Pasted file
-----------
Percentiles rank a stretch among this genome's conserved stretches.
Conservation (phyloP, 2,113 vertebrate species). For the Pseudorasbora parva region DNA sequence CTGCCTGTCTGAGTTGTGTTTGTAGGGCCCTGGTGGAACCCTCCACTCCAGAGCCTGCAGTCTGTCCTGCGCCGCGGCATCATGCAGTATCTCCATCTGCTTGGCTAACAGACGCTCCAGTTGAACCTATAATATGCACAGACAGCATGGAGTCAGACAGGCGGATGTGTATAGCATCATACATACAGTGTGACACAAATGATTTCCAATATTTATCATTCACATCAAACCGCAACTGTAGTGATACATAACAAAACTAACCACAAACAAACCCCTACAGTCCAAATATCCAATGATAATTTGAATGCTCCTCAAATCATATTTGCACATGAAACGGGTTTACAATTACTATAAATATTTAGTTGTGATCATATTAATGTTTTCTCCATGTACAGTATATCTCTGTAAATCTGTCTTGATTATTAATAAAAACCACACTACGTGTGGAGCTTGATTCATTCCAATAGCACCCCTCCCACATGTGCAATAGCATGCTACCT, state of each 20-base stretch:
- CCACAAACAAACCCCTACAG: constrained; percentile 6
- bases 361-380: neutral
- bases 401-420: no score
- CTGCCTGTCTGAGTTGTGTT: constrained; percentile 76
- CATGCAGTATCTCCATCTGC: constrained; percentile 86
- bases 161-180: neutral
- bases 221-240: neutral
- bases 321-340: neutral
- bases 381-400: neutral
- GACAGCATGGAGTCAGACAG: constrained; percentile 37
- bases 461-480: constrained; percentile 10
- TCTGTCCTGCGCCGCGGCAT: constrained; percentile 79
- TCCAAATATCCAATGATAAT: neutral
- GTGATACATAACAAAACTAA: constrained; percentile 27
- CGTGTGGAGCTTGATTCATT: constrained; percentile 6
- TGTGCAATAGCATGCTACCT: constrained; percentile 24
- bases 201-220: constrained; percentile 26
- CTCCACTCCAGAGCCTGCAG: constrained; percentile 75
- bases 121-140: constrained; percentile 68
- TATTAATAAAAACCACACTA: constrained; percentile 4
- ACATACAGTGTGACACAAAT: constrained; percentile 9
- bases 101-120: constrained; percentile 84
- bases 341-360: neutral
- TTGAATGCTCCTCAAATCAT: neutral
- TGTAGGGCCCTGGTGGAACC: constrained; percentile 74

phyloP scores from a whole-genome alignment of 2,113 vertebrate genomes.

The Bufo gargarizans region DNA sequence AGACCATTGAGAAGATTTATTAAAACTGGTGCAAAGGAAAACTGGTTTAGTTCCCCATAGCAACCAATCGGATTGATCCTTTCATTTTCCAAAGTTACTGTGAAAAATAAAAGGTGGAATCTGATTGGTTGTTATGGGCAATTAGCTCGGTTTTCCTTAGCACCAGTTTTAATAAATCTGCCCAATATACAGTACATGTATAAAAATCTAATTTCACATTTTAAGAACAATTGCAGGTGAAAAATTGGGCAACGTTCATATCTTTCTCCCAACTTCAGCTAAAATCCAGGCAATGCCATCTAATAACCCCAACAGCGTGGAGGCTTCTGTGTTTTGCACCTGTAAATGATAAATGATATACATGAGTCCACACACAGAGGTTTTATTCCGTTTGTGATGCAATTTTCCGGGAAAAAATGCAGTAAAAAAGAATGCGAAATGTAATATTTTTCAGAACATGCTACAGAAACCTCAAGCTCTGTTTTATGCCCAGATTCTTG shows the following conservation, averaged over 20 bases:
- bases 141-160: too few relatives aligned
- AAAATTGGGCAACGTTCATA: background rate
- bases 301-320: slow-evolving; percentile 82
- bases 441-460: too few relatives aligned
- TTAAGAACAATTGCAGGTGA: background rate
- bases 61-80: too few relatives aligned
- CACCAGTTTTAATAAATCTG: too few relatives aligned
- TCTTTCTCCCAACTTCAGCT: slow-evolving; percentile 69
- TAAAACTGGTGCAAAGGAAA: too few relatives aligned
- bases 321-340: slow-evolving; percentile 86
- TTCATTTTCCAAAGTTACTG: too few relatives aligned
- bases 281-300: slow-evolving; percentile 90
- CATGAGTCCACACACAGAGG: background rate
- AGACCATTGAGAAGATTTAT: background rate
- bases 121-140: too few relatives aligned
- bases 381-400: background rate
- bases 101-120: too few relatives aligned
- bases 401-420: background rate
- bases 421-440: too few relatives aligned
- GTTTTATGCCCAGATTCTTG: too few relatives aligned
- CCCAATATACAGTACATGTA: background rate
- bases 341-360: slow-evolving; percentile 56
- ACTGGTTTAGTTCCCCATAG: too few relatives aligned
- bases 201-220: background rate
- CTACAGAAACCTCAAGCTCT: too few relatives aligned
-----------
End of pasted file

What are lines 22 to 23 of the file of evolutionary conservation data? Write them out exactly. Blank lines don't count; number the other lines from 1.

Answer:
- TATTAATAAAAACCACACTA: constrained; percentile 4
- ACATACAGTGTGACACAAAT: constrained; percentile 9